Anti-HIV Medications can Hurt Infants’ Hearts
Drugs to treat HIV-positive pregnant women can effectively prevent the transmission of the virus to the fetus. However, a new study conducted by the research team from Wayne State University and Children's Hospital of Michigan, Detroit Medical Center is reporting that the drugs can lead to long-term heart problems for the infant.
"What our study indicates is that there's potentially a long-term price to be paid for protecting the children of HIV-infected mothers from the virus," said Steven E. Lipshultz, M.D., pediatrician-in-chief at the Children's Hospital of Michigan and chair of pediatrics for the Wayne State University School of Medicine reported in the press release. "These medicines have been very effective at reducing the rate of transmission of HIV from mother to child, but the findings we've just published show clearly that further investigation of their long-term impact on the heart health of the children involved is needed."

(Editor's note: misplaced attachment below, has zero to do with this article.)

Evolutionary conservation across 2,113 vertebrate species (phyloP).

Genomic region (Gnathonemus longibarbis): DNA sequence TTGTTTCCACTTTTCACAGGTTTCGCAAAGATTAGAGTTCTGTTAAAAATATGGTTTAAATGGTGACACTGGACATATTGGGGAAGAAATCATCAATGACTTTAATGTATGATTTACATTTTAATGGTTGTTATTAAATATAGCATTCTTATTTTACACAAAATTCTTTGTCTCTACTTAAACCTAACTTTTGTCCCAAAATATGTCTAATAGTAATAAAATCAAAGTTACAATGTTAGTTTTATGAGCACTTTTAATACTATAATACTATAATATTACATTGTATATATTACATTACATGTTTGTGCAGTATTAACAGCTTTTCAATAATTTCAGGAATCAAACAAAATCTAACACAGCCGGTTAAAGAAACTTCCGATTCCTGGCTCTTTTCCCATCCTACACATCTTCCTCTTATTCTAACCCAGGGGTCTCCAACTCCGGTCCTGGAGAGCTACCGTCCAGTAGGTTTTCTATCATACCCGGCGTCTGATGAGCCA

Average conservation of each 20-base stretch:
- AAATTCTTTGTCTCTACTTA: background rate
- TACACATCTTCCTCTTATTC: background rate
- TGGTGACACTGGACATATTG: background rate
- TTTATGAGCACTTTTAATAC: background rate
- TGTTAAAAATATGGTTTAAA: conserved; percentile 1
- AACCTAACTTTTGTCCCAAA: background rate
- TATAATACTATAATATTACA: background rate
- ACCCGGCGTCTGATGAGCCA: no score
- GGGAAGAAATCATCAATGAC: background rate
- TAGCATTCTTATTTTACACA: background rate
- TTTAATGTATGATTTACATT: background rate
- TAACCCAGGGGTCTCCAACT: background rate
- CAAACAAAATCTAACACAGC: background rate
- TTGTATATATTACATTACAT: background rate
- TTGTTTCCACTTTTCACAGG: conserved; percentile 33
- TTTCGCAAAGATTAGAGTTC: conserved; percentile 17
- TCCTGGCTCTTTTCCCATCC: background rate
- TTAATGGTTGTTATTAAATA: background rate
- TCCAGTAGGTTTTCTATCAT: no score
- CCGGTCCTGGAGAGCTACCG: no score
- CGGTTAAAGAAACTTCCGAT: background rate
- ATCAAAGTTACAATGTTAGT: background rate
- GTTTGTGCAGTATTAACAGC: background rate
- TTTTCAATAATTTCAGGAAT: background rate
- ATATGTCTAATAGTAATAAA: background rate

In this study, the researchers compared the heart health of 428 HIV-negative children born to HIV-positive mothers to children who were not born to mothers with HIV. The data covered the time period from 2007 to 2012. Overall, the researchers discovered that children born to HIV-infected mothers had slower heart muscle development as well as impaired pumping ability when compared to children from the control group.
"These findings clearly indicate the need for further study," said Dr. Lipshultz. "Subclinical differences in left ventricular structure and function with specific in-utero antiviral exposures indicate the need for a longitudinal study to assess long-term cardiac risk and cardiac monitoring recommendations."
The study was published in the journal, AIDS.